This month's artifact is rather unusual. These masonry bricks were found in Gibbsboro, New Jersey. These bricks are made of flint. If you have found something similar at another site or if you have any additional information about this type of artifact, please forward your comments to ASNJ's webmaster at firstname.lastname@example.org, subject heading "ASNJ."
West Morris Mendham History Club Archaeological Dig with Sean McHugh, Wendy Miervaldis and Steve Santucci. The site is noted to have been constructed sometimes in the early 1750s as a tavern in Chester! The scene here is Sean taking the lead in directing students in digging the test pit for the builders trench. We look forward to heading back to the site in Spring. (Above left, left to right) Artifacts include yellowware, bottle glass and redware with manganese glaze.
West Morris Mendham HS history teacher
2nd NJ regiment, Maxwell's Brigade of the Continental line
Do you have an artifact photo? Please send it to ASNJ's Webmaster, at email@example.com, subject heading "ASNJ" with a brief description of the photo and name of the photographer.
Artifacts found below an 1820s-1840s summer house associated with the 19th-century St. Mary's Hall female Episcopalian Seminary in Burlington City, Burlington County, New Jersey. The artifacts include glass tubes from the science lab (A), tobacco pipe stem (B), a Catholic ivory rosary bead (C), a faux gem glass love token given by one student to another that says "Love To Thee" (D), a perfume stopper (E), a writing slate with scored lines (F), slate pencils (G), perfume bottle (H). The site contained important information about education and boarding school life at a 19th-century female seminary. (Description by Michael J. Gall)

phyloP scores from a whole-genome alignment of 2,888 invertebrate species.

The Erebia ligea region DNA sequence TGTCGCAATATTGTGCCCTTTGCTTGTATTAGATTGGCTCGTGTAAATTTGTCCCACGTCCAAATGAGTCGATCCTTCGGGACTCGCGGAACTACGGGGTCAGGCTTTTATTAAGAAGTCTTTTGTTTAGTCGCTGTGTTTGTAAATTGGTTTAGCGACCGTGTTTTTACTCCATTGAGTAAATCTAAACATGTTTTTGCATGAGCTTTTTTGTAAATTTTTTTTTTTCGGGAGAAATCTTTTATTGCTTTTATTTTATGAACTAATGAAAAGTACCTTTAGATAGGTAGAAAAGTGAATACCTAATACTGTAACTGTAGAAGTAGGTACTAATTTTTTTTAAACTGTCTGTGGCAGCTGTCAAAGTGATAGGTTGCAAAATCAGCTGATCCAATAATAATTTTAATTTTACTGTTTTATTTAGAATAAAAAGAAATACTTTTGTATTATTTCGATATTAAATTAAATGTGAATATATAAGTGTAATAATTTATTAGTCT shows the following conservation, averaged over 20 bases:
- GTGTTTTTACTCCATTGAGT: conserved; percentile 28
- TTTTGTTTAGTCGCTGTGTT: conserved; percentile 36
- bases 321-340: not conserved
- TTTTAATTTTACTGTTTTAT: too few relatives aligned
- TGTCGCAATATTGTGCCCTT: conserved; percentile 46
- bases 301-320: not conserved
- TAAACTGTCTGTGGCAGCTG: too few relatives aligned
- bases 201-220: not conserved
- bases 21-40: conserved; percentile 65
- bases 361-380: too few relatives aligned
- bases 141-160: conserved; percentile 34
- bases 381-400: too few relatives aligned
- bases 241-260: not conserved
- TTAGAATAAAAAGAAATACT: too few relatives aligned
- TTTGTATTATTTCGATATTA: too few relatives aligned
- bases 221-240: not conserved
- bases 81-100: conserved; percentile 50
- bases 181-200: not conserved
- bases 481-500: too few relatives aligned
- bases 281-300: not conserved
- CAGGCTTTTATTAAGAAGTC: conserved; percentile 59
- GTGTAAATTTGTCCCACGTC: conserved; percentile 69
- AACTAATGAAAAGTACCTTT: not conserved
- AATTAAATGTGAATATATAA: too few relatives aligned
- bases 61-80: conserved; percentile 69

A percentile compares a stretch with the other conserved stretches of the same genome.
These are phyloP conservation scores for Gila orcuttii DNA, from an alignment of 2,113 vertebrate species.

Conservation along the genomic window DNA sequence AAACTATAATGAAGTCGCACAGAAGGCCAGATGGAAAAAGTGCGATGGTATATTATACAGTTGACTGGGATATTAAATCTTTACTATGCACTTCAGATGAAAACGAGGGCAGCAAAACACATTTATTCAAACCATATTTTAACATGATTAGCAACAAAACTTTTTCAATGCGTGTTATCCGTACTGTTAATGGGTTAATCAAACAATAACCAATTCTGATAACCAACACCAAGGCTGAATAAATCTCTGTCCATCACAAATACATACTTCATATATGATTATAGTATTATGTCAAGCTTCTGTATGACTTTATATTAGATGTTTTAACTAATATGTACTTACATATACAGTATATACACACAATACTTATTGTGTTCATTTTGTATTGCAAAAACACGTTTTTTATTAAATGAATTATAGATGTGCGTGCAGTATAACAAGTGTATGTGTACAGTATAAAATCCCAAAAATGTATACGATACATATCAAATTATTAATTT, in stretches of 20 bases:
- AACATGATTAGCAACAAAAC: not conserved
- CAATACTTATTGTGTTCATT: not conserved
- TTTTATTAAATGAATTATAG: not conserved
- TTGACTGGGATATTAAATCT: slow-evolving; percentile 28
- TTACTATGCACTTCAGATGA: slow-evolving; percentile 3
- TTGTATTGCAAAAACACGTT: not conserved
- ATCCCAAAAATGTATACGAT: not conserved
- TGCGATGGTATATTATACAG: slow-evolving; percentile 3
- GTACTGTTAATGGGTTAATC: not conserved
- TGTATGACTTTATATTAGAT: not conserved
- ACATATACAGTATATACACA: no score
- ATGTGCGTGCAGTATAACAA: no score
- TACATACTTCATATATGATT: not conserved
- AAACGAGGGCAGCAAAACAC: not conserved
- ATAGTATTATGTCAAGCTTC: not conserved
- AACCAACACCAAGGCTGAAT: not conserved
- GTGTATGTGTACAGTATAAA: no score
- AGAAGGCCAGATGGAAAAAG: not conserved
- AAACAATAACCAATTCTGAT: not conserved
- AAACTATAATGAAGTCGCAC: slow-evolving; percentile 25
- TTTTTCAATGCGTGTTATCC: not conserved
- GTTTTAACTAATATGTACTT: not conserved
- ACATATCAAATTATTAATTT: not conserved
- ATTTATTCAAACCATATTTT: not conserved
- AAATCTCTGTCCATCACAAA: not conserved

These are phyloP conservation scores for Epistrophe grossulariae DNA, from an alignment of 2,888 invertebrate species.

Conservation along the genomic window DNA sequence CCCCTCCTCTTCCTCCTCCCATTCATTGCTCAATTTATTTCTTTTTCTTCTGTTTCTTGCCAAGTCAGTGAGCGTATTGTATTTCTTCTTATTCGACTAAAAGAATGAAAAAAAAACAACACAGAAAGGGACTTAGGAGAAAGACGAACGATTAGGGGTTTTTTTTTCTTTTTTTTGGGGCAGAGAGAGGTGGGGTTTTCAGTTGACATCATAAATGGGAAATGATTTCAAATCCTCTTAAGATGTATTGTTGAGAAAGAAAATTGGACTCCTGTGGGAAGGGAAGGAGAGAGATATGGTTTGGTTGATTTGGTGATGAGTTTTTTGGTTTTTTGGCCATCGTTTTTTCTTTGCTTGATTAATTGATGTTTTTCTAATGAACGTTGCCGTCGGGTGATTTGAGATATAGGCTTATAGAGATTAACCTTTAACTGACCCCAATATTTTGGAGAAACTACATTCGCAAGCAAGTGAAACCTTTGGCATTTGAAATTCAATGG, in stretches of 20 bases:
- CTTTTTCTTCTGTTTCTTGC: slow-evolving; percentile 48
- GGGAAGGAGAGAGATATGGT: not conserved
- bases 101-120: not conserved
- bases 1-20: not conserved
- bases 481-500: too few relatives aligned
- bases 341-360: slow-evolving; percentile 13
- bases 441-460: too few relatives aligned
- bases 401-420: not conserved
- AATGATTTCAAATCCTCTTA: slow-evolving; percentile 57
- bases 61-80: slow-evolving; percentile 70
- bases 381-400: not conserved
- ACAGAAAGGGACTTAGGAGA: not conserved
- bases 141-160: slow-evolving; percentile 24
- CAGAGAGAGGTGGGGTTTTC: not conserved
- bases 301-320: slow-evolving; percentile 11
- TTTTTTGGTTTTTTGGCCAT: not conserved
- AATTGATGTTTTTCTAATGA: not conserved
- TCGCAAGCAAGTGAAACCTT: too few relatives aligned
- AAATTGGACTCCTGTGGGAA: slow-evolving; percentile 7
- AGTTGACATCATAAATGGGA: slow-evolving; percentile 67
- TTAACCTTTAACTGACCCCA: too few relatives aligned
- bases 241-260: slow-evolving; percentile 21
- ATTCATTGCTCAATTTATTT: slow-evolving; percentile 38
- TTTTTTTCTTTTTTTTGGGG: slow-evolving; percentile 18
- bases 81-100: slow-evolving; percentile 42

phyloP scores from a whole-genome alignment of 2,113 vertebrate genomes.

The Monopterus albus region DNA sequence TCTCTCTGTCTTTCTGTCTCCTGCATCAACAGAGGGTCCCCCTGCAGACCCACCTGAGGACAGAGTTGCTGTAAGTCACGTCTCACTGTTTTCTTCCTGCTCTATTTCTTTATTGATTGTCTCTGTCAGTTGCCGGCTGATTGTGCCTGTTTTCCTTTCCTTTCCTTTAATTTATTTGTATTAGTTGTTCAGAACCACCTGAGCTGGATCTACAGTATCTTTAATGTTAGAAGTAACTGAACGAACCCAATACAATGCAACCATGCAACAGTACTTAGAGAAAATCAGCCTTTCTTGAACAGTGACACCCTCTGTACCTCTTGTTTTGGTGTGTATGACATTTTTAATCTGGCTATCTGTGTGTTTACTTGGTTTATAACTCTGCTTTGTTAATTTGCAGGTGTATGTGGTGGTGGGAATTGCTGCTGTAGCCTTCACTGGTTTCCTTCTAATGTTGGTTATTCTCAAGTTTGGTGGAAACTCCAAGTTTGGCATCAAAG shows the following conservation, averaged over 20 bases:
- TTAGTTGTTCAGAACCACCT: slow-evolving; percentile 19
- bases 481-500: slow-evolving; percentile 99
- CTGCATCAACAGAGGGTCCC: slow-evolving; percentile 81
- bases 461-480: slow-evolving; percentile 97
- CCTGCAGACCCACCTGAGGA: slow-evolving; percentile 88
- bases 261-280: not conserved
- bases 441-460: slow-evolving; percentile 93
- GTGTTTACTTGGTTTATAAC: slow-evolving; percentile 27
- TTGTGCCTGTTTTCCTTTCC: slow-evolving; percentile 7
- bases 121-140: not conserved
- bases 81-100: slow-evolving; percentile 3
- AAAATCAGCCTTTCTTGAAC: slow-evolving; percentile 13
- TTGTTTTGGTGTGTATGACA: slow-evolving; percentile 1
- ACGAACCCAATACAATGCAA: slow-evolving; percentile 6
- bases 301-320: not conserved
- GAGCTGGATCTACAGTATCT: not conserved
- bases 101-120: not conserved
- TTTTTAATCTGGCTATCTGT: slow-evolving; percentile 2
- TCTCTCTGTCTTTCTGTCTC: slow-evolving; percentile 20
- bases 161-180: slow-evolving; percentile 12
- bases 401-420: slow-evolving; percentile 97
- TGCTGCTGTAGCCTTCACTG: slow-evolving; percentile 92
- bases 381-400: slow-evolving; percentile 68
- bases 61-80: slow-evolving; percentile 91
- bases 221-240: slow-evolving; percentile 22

Neo-classical polychrome and blue painted pearlware tea wares. This burnt set was recovered from a late 18th-century out kitchen in Manalapan, New Jersey that was destroyed by fire around 1799. The set includes a two-cup teapot and two tea bowls.
Decorative copper alloy plate to a Revolutionary War-era ammunition cartridge box associated with the Fusilier Regiment Erbprinz showing the crowned lion of Hess. This artifact was likely part of a decorative plate on a Hessian artillery cartridge box from the Fusilier Regiment Erbprinz and was found in a well at an 18th-century farmstead in Manalapan, New Jersey near Monmouth Battlefield. While no skirmishes were reported on the site, the Battle of Monmouth was fought in 1778 roughly one mile northeast of the site and it may have been collected by one of the site occupants as a battle souvenir.
This fragment of an 18th-century wine bottle seal was recovered from EU 2N during Monmouth University’s 2011 Field School at White Hill Mansion in Fieldsboro, NJ. The seal is marked with the partial date, either 54 or 64, presumably 1754 or 1764, which coincided with Robert Field, Sr.’s ownership and occupation of the site. Seals of this nature are normally associated with individuals of wealth(White and Beaudry 2009:216) and were symbols of identity, particularly male identity (Veit and Huey 2014).
Veit, Richard and Paul R. Huey
2014 “New Bottles Made with My Crest”: Colonial Bottle Seals from Eastern North America, a Gazetteer and Interpretation. Northeast Historical Archaeology 43:54-91.
White, C. L. and M.C. Beaudry